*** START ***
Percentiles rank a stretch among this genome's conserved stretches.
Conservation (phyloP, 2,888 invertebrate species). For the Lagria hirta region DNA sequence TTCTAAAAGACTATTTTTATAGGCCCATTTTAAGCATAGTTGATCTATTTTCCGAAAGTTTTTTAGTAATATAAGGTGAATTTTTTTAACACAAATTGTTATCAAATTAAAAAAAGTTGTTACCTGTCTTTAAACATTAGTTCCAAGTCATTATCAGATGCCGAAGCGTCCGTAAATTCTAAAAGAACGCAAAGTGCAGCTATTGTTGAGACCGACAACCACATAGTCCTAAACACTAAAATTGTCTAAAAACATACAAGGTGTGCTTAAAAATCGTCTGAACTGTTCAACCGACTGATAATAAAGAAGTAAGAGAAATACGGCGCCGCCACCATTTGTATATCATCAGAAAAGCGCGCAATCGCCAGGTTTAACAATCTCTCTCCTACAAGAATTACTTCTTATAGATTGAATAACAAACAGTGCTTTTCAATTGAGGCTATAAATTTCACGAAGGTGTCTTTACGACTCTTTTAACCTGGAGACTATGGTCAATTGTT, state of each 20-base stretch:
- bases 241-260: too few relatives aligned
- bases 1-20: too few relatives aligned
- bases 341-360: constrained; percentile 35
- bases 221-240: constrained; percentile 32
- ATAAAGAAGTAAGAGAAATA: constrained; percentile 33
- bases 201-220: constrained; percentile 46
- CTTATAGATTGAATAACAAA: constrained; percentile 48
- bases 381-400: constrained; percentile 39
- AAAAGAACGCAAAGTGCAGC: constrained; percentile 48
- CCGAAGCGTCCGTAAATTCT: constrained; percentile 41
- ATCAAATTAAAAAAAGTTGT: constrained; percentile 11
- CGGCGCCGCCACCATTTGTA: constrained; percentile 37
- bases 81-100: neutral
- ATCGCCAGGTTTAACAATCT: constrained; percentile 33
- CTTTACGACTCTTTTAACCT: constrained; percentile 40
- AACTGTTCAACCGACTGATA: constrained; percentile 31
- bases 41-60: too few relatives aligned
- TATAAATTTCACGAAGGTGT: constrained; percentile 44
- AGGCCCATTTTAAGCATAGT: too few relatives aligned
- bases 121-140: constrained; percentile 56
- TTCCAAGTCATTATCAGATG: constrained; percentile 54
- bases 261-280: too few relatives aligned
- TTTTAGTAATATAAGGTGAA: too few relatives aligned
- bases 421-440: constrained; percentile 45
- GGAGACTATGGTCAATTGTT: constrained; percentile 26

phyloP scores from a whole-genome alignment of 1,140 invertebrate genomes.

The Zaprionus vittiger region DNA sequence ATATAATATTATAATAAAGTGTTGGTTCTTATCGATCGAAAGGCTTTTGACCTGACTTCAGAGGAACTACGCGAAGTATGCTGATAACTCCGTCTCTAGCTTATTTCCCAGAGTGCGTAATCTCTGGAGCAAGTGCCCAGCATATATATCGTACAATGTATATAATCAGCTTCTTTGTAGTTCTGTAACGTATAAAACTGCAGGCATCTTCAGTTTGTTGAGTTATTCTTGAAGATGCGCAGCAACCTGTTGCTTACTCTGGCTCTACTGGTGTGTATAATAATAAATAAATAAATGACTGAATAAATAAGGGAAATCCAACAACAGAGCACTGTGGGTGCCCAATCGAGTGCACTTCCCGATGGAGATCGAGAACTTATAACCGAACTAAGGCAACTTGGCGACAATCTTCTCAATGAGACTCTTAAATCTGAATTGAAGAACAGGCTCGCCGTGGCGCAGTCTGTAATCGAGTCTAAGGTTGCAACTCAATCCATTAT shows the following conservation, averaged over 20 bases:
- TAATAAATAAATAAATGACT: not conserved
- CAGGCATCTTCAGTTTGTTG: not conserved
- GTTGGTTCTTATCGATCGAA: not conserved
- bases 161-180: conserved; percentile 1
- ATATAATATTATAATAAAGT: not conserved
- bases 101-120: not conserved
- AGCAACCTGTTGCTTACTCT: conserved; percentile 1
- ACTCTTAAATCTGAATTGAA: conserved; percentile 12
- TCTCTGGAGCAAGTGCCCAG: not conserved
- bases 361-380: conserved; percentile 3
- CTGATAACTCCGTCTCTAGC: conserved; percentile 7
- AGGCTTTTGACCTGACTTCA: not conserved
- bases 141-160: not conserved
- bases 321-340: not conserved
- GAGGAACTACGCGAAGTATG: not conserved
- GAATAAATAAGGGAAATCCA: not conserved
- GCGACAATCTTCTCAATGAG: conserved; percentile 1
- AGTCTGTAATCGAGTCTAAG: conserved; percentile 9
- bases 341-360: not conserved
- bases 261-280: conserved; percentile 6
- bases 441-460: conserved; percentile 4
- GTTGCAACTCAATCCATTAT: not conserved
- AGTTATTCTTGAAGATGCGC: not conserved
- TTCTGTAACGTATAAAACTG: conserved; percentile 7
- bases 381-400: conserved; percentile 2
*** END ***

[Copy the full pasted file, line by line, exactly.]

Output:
Percentiles rank a stretch among this genome's conserved stretches.
Conservation (phyloP, 2,888 invertebrate species). For the Lagria hirta region DNA sequence TTCTAAAAGACTATTTTTATAGGCCCATTTTAAGCATAGTTGATCTATTTTCCGAAAGTTTTTTAGTAATATAAGGTGAATTTTTTTAACACAAATTGTTATCAAATTAAAAAAAGTTGTTACCTGTCTTTAAACATTAGTTCCAAGTCATTATCAGATGCCGAAGCGTCCGTAAATTCTAAAAGAACGCAAAGTGCAGCTATTGTTGAGACCGACAACCACATAGTCCTAAACACTAAAATTGTCTAAAAACATACAAGGTGTGCTTAAAAATCGTCTGAACTGTTCAACCGACTGATAATAAAGAAGTAAGAGAAATACGGCGCCGCCACCATTTGTATATCATCAGAAAAGCGCGCAATCGCCAGGTTTAACAATCTCTCTCCTACAAGAATTACTTCTTATAGATTGAATAACAAACAGTGCTTTTCAATTGAGGCTATAAATTTCACGAAGGTGTCTTTACGACTCTTTTAACCTGGAGACTATGGTCAATTGTT, state of each 20-base stretch:
- bases 241-260: too few relatives aligned
- bases 1-20: too few relatives aligned
- bases 341-360: constrained; percentile 35
- bases 221-240: constrained; percentile 32
- ATAAAGAAGTAAGAGAAATA: constrained; percentile 33
- bases 201-220: constrained; percentile 46
- CTTATAGATTGAATAACAAA: constrained; percentile 48
- bases 381-400: constrained; percentile 39
- AAAAGAACGCAAAGTGCAGC: constrained; percentile 48
- CCGAAGCGTCCGTAAATTCT: constrained; percentile 41
- ATCAAATTAAAAAAAGTTGT: constrained; percentile 11
- CGGCGCCGCCACCATTTGTA: constrained; percentile 37
- bases 81-100: neutral
- ATCGCCAGGTTTAACAATCT: constrained; percentile 33
- CTTTACGACTCTTTTAACCT: constrained; percentile 40
- AACTGTTCAACCGACTGATA: constrained; percentile 31
- bases 41-60: too few relatives aligned
- TATAAATTTCACGAAGGTGT: constrained; percentile 44
- AGGCCCATTTTAAGCATAGT: too few relatives aligned
- bases 121-140: constrained; percentile 56
- TTCCAAGTCATTATCAGATG: constrained; percentile 54
- bases 261-280: too few relatives aligned
- TTTTAGTAATATAAGGTGAA: too few relatives aligned
- bases 421-440: constrained; percentile 45
- GGAGACTATGGTCAATTGTT: constrained; percentile 26

phyloP scores from a whole-genome alignment of 1,140 invertebrate genomes.

The Zaprionus vittiger region DNA sequence ATATAATATTATAATAAAGTGTTGGTTCTTATCGATCGAAAGGCTTTTGACCTGACTTCAGAGGAACTACGCGAAGTATGCTGATAACTCCGTCTCTAGCTTATTTCCCAGAGTGCGTAATCTCTGGAGCAAGTGCCCAGCATATATATCGTACAATGTATATAATCAGCTTCTTTGTAGTTCTGTAACGTATAAAACTGCAGGCATCTTCAGTTTGTTGAGTTATTCTTGAAGATGCGCAGCAACCTGTTGCTTACTCTGGCTCTACTGGTGTGTATAATAATAAATAAATAAATGACTGAATAAATAAGGGAAATCCAACAACAGAGCACTGTGGGTGCCCAATCGAGTGCACTTCCCGATGGAGATCGAGAACTTATAACCGAACTAAGGCAACTTGGCGACAATCTTCTCAATGAGACTCTTAAATCTGAATTGAAGAACAGGCTCGCCGTGGCGCAGTCTGTAATCGAGTCTAAGGTTGCAACTCAATCCATTAT shows the following conservation, averaged over 20 bases:
- TAATAAATAAATAAATGACT: not conserved
- CAGGCATCTTCAGTTTGTTG: not conserved
- GTTGGTTCTTATCGATCGAA: not conserved
- bases 161-180: conserved; percentile 1
- ATATAATATTATAATAAAGT: not conserved
- bases 101-120: not conserved
- AGCAACCTGTTGCTTACTCT: conserved; percentile 1
- ACTCTTAAATCTGAATTGAA: conserved; percentile 12
- TCTCTGGAGCAAGTGCCCAG: not conserved
- bases 361-380: conserved; percentile 3
- CTGATAACTCCGTCTCTAGC: conserved; percentile 7
- AGGCTTTTGACCTGACTTCA: not conserved
- bases 141-160: not conserved
- bases 321-340: not conserved
- GAGGAACTACGCGAAGTATG: not conserved
- GAATAAATAAGGGAAATCCA: not conserved
- GCGACAATCTTCTCAATGAG: conserved; percentile 1
- AGTCTGTAATCGAGTCTAAG: conserved; percentile 9
- bases 341-360: not conserved
- bases 261-280: conserved; percentile 6
- bases 441-460: conserved; percentile 4
- GTTGCAACTCAATCCATTAT: not conserved
- AGTTATTCTTGAAGATGCGC: not conserved
- TTCTGTAACGTATAAAACTG: conserved; percentile 7
- bases 381-400: conserved; percentile 2